SHETalk: Tami Bonnell of EXIT Realty

To say that we had compelling, witty, and even funny speakers at this year’s conference would be an understatement. So, we knew when CEO of EXIT Realty Corp. Tami Bonnell signed on to deliver a SHETalk at our 2018 Conference in Chicago, we knew we were in for a treat.

Tami has more experience than most in real estate, selling her first house at thirteen and obtaining her real estate license the day she turned eighteen. Even with that experience, she has had to work hard to reach the level of influence she has today. In her SHETalk, she shared a few ways she keeps ahead of her goals.

     “It’s Your Mindset and What You Do with Your Time that Really Matters”

“You know, I want to put you in a different head space today,” Tami said as she introduced the system helping to grow her business every month. She emphasized the principles she was about to introduce can apply to any business—not only real estate.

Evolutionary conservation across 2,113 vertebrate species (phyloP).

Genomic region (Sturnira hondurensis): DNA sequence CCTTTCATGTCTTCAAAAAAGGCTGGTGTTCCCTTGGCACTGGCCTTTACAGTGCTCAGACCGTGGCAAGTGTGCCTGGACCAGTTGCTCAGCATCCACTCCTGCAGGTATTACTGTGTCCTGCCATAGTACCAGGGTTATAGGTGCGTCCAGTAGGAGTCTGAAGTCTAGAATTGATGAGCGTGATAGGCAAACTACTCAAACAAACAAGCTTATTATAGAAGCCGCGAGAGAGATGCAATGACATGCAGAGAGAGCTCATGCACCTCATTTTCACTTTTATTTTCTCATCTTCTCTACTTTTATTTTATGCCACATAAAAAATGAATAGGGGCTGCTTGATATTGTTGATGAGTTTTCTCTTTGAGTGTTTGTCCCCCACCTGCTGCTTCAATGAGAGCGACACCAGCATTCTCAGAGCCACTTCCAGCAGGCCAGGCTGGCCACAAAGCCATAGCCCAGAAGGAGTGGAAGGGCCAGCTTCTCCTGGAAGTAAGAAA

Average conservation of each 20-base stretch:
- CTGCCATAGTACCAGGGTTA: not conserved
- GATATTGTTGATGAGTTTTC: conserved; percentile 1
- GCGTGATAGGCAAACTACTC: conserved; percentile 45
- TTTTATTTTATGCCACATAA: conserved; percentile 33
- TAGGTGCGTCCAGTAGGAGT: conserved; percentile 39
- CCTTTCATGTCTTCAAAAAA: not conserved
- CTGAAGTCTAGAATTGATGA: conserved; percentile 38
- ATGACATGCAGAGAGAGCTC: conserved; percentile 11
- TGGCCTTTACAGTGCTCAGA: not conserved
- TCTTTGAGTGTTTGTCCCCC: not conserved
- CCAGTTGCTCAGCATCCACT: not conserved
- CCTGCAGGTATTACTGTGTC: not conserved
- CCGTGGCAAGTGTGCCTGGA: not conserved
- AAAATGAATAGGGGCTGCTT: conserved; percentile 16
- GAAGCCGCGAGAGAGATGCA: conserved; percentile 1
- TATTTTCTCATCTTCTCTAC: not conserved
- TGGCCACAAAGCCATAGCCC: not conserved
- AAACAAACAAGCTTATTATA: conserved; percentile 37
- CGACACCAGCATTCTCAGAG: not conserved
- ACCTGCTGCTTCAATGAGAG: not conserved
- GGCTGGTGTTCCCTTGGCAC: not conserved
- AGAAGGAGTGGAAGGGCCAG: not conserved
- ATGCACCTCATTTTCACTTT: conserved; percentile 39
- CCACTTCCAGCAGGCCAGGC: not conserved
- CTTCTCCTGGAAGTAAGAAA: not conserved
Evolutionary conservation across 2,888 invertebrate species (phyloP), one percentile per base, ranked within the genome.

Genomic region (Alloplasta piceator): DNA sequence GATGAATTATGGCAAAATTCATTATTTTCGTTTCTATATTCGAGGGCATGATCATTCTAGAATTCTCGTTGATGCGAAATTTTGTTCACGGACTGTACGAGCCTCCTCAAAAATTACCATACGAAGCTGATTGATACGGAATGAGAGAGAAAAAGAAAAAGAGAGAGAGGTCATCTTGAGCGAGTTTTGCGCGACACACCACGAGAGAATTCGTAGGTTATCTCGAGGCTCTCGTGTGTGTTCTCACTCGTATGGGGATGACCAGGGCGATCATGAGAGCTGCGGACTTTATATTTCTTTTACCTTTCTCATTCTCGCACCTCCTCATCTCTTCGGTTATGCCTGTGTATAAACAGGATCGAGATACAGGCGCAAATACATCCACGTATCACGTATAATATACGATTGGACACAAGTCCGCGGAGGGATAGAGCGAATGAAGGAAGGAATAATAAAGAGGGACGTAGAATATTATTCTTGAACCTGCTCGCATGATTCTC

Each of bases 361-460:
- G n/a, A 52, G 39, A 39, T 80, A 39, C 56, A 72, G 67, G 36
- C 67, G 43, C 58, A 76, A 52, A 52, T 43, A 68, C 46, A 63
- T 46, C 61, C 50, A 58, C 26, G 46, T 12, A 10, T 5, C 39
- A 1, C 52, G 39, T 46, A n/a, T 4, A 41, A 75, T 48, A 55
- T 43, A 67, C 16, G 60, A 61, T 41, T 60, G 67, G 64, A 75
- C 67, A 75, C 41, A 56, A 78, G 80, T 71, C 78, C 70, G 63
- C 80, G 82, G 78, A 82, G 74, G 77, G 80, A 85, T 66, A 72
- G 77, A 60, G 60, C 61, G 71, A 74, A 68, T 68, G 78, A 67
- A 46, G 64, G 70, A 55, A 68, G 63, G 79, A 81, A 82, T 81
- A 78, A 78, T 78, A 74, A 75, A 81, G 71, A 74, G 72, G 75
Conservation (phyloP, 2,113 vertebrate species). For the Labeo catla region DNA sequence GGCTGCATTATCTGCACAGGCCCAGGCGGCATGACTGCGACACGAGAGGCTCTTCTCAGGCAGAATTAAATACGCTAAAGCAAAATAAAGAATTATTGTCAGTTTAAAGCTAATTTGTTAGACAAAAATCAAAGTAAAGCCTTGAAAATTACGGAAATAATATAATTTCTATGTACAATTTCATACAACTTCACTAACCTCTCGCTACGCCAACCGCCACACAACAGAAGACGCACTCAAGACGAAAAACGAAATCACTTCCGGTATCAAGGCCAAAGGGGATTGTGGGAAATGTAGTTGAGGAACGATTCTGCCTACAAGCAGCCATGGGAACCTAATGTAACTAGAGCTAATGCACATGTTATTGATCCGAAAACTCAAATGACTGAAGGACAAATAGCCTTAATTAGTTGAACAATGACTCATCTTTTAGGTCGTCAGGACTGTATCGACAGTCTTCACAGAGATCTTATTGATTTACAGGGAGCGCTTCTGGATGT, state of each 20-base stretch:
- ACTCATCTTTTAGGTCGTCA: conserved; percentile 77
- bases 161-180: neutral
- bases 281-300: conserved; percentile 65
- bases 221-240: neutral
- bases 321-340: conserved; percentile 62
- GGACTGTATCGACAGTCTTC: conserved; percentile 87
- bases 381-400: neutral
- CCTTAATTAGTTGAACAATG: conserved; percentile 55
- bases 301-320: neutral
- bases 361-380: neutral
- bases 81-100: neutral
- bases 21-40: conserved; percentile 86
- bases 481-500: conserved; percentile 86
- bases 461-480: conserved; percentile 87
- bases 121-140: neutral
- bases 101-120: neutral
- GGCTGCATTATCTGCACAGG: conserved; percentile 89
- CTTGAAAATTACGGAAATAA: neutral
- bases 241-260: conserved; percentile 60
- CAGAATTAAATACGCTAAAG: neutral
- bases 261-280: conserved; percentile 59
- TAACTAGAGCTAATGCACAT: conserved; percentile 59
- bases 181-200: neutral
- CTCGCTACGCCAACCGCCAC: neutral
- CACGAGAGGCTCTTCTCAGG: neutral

First, she asked everyone in the audience to participate in an exercise where we all stood up, stretching our arms out as far as possible. Then, she asked us to close our eyes and imagine our arms going about a foot farther. When our eyes opened, our arms were much further than we imagined.

“Everything that we do is because of how we think,” she began. “It has nothing to do with the circumstances you’re in; it has everything to do with the choices we make.It’s your mindset and what you do with your time that really matters,” she said, adding “Choosing to do something with deliberate intent is how you get from Point A to Point B.”